Suddenly, a new trumpet sounded, one that I had never heard before. Every warrior stopped and retreated back to their lines. By this time it was late afternoon. All of the warriors that came back were walking as if in a daze, not hearing or feeling anything. They were all just numb. We slowly moved to the base camp and tried to rest, which was impossible. One of the bravest warriors that I knew was crying like a baby, shaking uncontrollably, totally unaware of everything.
Being summoned by the sub-leader, I was sent to the front to help with the wounded and dead. The mass of bodies and blood made walking slippery. I passed warriors begging for help; bloodstained warriors crying. The din of all of the voices was almost overwhelming. After I had helped all that I could with the wounded and dead, I went back to camp and tried to rest. So many sounds of death and images of destruction we constantly going through my head, I could not rest, let alone sleep. Finally after a few hours I fell into a restless and fitful sleep. The dreams were blood soaked nightmares and they were frightening.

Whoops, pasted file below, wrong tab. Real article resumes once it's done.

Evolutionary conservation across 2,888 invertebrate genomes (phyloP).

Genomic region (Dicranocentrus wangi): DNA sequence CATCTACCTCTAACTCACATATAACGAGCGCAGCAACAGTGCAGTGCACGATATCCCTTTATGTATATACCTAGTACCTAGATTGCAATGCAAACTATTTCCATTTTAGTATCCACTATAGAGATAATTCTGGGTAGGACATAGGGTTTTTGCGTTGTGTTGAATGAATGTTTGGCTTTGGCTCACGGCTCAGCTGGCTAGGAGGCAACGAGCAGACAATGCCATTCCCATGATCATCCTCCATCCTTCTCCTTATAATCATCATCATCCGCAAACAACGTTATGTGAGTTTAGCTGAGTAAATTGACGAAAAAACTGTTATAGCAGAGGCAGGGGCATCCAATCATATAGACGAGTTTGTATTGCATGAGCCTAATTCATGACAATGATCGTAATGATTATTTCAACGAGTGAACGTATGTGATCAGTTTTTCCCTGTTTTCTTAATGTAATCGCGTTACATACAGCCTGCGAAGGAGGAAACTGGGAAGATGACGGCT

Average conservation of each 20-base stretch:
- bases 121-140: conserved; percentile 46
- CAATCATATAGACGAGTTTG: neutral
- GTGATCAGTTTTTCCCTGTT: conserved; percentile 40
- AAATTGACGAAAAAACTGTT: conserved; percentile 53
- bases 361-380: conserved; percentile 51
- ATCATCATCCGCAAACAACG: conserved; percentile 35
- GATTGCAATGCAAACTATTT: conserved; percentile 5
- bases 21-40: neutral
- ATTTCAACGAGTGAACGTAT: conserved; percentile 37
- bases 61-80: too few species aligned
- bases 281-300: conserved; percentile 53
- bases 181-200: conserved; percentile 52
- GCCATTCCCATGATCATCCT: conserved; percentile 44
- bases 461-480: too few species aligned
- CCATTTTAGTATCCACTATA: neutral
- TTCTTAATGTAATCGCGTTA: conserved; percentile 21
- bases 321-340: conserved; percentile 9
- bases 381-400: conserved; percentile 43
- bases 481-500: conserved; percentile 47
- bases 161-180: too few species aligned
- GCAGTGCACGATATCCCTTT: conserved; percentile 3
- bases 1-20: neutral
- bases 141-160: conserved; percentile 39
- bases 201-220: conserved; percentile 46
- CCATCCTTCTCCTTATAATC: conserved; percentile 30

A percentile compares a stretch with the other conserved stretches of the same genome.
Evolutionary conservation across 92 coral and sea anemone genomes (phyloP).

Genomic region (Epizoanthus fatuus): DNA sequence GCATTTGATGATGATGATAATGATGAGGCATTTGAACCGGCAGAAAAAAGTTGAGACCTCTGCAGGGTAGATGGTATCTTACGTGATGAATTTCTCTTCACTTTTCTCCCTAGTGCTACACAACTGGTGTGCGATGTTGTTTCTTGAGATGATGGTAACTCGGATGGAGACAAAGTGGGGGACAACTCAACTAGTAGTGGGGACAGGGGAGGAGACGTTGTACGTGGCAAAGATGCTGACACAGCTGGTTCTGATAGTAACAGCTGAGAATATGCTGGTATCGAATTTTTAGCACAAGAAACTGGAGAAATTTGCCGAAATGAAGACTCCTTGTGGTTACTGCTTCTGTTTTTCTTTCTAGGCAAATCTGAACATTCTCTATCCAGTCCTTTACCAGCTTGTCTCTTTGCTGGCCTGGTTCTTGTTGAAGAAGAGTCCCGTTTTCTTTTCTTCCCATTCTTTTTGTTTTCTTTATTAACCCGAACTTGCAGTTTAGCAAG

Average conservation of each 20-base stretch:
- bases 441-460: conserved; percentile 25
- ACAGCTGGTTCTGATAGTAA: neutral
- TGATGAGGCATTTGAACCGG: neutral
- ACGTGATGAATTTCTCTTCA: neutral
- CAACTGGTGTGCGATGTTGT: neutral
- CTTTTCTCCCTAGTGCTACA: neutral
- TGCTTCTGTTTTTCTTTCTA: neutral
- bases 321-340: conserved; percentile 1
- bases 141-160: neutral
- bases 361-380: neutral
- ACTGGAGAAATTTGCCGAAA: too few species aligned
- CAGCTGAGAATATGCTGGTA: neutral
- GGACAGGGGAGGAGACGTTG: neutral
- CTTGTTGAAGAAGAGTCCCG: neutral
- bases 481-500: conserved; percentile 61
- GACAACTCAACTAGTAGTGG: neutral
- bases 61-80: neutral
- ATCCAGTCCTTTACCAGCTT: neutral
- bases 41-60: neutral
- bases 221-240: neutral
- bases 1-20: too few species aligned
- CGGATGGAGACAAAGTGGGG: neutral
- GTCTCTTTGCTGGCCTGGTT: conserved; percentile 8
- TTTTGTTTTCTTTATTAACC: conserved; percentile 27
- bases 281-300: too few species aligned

I woke up to the sounds of trumpets blaring. As I tried to rise from my pallet on the ground, I became very sick and started throwing up. I was dreading this day because I was getting closer to the front lines. The first and second ranks were decimated yesterday, and that means that we all move up two ranks. We were now in the 8th rank today.
The trumpets sounded again and the next two ranks advanced and started to battle. Again, we were too far away to hear the sounds of battle but we saw the soldiers dropping like flies. The battle seemed to last days, but after a few hours the new trumpet sounded and the battle stopped.
Both sides retreated to their own lines. Again I was sent forward to help, this time I threw up before even getting there. The ground is very wet and slippery from the blood, bodily liquids and vomit. I fell down four times trying to carry back the wounded.
Covered in blood and muck, I made my way back to the camp. I tried to wash the blood off my clothes and hands, but it was being stubborn. No mater how hard I tried, I could not get the stain of the blood to go away.